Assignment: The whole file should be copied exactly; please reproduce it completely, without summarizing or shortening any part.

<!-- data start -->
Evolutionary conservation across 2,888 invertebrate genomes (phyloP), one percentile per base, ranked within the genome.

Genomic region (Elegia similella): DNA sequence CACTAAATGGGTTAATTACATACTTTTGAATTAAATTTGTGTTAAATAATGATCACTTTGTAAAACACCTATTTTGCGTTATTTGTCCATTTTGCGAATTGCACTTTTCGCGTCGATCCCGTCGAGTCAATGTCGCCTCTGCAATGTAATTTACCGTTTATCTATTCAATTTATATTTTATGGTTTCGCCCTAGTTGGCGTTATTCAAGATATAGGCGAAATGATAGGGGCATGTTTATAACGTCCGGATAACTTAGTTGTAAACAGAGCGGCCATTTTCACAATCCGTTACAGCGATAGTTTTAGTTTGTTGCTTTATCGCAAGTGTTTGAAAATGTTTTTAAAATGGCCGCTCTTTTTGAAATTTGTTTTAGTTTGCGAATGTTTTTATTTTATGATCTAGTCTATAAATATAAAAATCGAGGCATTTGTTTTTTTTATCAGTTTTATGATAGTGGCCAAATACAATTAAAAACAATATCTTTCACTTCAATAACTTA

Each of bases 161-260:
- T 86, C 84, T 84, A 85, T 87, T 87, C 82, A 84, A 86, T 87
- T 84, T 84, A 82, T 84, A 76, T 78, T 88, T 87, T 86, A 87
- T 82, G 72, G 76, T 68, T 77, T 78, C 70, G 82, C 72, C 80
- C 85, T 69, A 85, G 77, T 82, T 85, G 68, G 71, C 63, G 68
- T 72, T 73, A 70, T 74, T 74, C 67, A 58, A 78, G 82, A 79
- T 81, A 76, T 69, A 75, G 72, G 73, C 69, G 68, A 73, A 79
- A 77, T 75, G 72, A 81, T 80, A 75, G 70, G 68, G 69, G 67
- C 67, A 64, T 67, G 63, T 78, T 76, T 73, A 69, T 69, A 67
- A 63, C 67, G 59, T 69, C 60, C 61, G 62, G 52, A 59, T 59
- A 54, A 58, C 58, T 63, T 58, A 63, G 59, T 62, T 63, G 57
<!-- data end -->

Evolutionary conservation across 2,888 invertebrate genomes (phyloP), one percentile per base, ranked within the genome.

Genomic region (Elegia similella): DNA sequence CACTAAATGGGTTAATTACATACTTTTGAATTAAATTTGTGTTAAATAATGATCACTTTGTAAAACACCTATTTTGCGTTATTTGTCCATTTTGCGAATTGCACTTTTCGCGTCGATCCCGTCGAGTCAATGTCGCCTCTGCAATGTAATTTACCGTTTATCTATTCAATTTATATTTTATGGTTTCGCCCTAGTTGGCGTTATTCAAGATATAGGCGAAATGATAGGGGCATGTTTATAACGTCCGGATAACTTAGTTGTAAACAGAGCGGCCATTTTCACAATCCGTTACAGCGATAGTTTTAGTTTGTTGCTTTATCGCAAGTGTTTGAAAATGTTTTTAAAATGGCCGCTCTTTTTGAAATTTGTTTTAGTTTGCGAATGTTTTTATTTTATGATCTAGTCTATAAATATAAAAATCGAGGCATTTGTTTTTTTTATCAGTTTTATGATAGTGGCCAAATACAATTAAAAACAATATCTTTCACTTCAATAACTTA

Each of bases 161-260:
- T 86, C 84, T 84, A 85, T 87, T 87, C 82, A 84, A 86, T 87
- T 84, T 84, A 82, T 84, A 76, T 78, T 88, T 87, T 86, A 87
- T 82, G 72, G 76, T 68, T 77, T 78, C 70, G 82, C 72, C 80
- C 85, T 69, A 85, G 77, T 82, T 85, G 68, G 71, C 63, G 68
- T 72, T 73, A 70, T 74, T 74, C 67, A 58, A 78, G 82, A 79
- T 81, A 76, T 69, A 75, G 72, G 73, C 69, G 68, A 73, A 79
- A 77, T 75, G 72, A 81, T 80, A 75, G 70, G 68, G 69, G 67
- C 67, A 64, T 67, G 63, T 78, T 76, T 73, A 69, T 69, A 67
- A 63, C 67, G 59, T 69, C 60, C 61, G 62, G 52, A 59, T 59
- A 54, A 58, C 58, T 63, T 58, A 63, G 59, T 62, T 63, G 57